You might've known that horses are ungulates, or hoofed mammals. But did you know that those hooves are considered toes? Yeah, each horse leg has one big toe, carrying all that weight — and now, scientists officially know why.
Horses' single-digit hooves make them a bit unusual, because while all land-based vertebrates have a five-toed lineage, many of them "lost" toes due to evolution. Millions of years ago, horses were small and had three or four toes. But over time, horses needed to be able to move faster to escape predators and find food. Now, horses — along with zebras and donkeys — have a sole, lonely digit on each leg.
In the past, researchers have posited that the single, big toe helps with weight distribution and allows for easier running. But in 2017, researchers at Harvard University finally put the hypothesis to the test. In their study, they confirmed that that having one strong, thick toe helped carry the weight of the horse as it evolved into the galloping equine it is today.
The researchers scanned fossils of the foot bones of 12 extinct horse types, ranging from ones 55 million years old to species in Equus, the genus that contains all modern horses. Then they created computer simulations that let them test how the horses' bones would react to jumping, running and general frolicking when the weight is spread amongst toes or centered on one toe.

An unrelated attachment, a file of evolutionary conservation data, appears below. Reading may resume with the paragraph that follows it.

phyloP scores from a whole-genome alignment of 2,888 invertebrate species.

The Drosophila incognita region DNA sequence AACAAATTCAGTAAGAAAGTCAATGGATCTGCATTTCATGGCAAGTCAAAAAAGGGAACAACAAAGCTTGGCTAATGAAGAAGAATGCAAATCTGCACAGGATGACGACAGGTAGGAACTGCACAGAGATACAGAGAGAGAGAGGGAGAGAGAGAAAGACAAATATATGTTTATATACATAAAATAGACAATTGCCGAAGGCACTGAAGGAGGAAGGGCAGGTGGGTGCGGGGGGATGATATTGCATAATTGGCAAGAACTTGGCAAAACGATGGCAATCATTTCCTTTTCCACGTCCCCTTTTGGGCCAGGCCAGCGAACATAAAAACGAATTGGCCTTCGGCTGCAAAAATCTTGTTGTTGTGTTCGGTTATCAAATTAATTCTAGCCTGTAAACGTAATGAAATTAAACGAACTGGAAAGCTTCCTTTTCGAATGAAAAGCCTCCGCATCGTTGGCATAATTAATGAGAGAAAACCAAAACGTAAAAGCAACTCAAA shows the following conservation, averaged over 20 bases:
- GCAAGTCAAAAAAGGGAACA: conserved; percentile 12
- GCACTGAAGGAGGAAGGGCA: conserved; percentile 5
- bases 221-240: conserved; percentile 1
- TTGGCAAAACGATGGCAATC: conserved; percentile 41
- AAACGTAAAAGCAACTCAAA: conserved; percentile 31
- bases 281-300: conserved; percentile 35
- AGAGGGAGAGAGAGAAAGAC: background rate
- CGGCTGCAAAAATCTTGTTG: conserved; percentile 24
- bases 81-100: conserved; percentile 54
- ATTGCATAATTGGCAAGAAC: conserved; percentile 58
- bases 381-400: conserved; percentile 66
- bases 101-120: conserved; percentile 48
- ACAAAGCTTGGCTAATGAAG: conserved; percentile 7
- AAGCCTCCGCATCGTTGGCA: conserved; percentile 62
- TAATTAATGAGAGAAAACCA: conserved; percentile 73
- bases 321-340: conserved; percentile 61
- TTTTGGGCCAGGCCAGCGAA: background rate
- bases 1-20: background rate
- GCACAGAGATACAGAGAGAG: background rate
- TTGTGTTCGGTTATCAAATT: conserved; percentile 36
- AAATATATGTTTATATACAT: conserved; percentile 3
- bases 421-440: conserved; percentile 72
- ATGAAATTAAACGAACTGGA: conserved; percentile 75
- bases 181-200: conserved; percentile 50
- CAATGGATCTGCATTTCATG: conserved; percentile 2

The study authors found that while side toes were useful for bearing weight and preventing the main toe from fracturing when horses were smaller, the central toe eventually became more hollow and thick, which made it just as stable as multiple toes. Eventually, those side toes "dropped" away, shedding unnecessary weight from horses' slender, elongated legs — and the horses were free to traverse greater distances with more speed and energy.